Friday, January 8, 2010
Practice. Practice. Practice.
I took my first Yoga class 11 years ago, but have been practicing all my life.
It started with that first breath and continued, often unnamed & without guideposts, until awareness entered the picture offering a welcome setting to continue the exploration. The breath comes naturally, the mindfulness requires effort. Yoga and meditation have created a structure within which I may play, learn, practice and grow; learning a basic technique has given me the tools to create a sacred space around myself at any time.
We cry following that first breath of life. I recall the relief I felt after hearing each one of my newborns release their first sound along with their first breaths. My response found itself in a sigh, another expression of sound attached to breath. Joni Mitchell sings, “laughing & crying you know it’s the same release.” Both are conditions that express emotion while requiring a little extra breath than casual moments. This is just the beginning of the journey and is often found more in organic expression than mindful moments.
My first and most long-lasting models of warriorship are my parents. I didn’t realize that’s what they were until I began studying and found the word that best described them. Warriors. My father’s unconditional love and non-judgmental perspectives & practices complement the depth of my mother’s unrelenting fearlessness and boundless curiosity. Both of them are beautiful models of generosity and process-driven-grab-life-by-the-shoulders-and-shake-it-up-ness! Their collective accomplishments are formidable, but have never derailed them from knowing that we have the capacity to learn as long as we have breath.
Yoga is not the only process we refer to as a Practice. We Practice medicine. We Practice Law. And then there’s the old joke, “How do you get to Carnegie Hall? Practice. Practice. Practice.” The implication is a simple and beautiful one, leaving us room to fall and pick ourselves back up; we are human and on an evolutionary path that is not set in cement. Sometimes the cobbled stone causes us to trip, pause or slow down. Enter mindfulness.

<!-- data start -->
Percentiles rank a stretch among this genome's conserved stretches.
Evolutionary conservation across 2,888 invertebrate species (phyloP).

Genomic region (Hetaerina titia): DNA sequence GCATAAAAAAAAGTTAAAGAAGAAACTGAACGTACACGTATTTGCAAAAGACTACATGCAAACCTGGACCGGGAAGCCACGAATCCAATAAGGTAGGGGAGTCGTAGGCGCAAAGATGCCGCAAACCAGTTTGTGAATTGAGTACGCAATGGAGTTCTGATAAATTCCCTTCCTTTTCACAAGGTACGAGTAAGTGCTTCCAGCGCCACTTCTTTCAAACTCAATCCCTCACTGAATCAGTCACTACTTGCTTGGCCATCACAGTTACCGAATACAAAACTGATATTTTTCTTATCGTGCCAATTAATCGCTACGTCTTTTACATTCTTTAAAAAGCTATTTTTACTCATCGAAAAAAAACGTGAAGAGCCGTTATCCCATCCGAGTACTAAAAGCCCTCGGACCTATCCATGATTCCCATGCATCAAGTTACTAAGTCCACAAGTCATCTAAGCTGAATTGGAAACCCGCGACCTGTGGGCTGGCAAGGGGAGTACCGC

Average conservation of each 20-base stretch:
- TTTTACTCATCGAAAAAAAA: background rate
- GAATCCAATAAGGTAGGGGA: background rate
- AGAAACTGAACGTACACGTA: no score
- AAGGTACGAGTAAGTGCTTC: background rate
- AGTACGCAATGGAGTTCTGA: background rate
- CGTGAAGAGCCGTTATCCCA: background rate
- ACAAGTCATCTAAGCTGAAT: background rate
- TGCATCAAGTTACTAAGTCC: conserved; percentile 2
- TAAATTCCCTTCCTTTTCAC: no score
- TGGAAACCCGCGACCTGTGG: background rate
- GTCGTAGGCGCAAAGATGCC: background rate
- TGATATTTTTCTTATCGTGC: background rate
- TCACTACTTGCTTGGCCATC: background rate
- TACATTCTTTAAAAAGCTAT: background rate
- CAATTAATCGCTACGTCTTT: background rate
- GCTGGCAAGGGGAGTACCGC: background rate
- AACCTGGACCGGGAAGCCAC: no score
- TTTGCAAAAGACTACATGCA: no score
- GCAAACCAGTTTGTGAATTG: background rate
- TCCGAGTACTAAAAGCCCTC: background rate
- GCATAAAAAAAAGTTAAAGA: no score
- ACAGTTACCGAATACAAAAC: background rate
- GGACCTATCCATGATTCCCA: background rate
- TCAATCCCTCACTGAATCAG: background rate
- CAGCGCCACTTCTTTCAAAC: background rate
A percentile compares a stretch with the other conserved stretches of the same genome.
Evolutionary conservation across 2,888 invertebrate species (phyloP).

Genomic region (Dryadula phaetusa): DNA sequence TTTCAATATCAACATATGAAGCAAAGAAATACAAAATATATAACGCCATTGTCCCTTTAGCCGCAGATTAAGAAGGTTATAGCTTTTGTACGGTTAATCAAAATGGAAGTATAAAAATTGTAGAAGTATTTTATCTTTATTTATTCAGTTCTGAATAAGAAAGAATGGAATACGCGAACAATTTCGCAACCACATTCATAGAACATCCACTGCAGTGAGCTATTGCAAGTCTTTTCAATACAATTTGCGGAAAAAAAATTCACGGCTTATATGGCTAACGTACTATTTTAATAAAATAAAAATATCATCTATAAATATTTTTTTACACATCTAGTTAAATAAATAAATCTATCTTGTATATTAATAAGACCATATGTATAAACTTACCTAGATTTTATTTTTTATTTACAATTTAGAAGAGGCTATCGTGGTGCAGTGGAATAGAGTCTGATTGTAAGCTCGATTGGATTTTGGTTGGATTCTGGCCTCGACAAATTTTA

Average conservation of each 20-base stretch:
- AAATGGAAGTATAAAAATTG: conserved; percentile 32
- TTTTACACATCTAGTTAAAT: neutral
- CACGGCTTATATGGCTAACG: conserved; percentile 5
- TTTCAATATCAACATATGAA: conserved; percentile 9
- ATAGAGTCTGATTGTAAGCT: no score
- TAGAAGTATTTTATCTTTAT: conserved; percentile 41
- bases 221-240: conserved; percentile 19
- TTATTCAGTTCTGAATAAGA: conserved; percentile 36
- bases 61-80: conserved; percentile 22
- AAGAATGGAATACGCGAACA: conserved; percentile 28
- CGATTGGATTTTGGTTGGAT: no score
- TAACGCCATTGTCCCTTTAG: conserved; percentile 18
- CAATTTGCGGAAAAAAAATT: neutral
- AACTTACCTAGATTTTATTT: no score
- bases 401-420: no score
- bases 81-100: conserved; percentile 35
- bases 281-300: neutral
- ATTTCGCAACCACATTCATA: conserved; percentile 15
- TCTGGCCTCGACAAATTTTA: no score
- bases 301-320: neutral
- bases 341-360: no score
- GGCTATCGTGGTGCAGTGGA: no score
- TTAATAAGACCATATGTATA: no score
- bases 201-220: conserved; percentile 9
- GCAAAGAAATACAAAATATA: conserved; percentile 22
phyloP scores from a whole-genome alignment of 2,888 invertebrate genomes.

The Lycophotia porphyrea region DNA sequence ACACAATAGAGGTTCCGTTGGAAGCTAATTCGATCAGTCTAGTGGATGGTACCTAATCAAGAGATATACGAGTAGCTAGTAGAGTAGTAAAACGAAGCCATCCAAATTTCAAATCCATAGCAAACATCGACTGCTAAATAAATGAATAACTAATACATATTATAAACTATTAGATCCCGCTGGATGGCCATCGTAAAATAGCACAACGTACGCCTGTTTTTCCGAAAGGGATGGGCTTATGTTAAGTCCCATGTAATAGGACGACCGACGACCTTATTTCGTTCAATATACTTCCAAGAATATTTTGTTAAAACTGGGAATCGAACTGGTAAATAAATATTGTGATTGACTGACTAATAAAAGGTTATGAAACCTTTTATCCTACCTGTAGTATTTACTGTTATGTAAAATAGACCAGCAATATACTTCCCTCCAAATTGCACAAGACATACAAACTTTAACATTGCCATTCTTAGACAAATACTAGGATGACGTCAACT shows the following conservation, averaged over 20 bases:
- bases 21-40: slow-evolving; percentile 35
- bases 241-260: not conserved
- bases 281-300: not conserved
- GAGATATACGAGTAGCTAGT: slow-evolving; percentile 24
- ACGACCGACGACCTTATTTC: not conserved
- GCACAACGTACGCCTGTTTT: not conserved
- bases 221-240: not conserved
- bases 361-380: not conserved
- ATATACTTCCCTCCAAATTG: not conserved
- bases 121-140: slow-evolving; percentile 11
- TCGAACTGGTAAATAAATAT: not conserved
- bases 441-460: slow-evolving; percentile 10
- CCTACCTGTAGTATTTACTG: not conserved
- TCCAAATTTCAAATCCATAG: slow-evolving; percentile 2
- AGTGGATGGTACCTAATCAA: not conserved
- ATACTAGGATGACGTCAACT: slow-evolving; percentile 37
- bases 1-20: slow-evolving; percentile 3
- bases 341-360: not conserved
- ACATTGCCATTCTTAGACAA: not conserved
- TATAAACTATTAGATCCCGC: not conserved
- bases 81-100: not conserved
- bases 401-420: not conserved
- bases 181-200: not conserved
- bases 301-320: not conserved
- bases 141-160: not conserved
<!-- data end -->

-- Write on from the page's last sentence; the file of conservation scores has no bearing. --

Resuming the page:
I had a voice teacher in Manhattan who embodied the essence of mindful practice and warriorship. His students all seemed transcendent in the warm glow of his instruction. He taught a very specific technique in a unique style that always left me feeling timeless and totally satisfied. Again, it came back to sound and breath. I was never a singer by trade, but he always made me feel like one. He is almost 83 years of age now. His eight decades of making music and creating creative communities in New York City lays a loving & always relevant hand on all he touches. No longer teaching voice, he remains timeless and inspires with each breath.
Looking back at studying acting at NYU/Circle in the Square in the late 1980s reveals something of a Yoga practice. In our voice class, for example, we regularly moved into Plow Pose and Cobra and focused our minds often on our breath and touching sound. Being in the present moment was a big part of the acting techniques we were learning. Many memories like these emerged as my formal Yoga practice began to take flight.
It was then I realized that Yoga is truly a life-long practice that doesn’t necessarily start with your first steps on the mat or first salute to the sun. It begins with a spark of awareness and intention followed by action. All that’s required is to show up, breathe and pay attention.
And along the way ... Laugh. Cry. Sigh.
So, how do you get to [insert personal destination/goal here]?
Practice. Practice. Practice.
Posted by Sakshi at 10:54 AM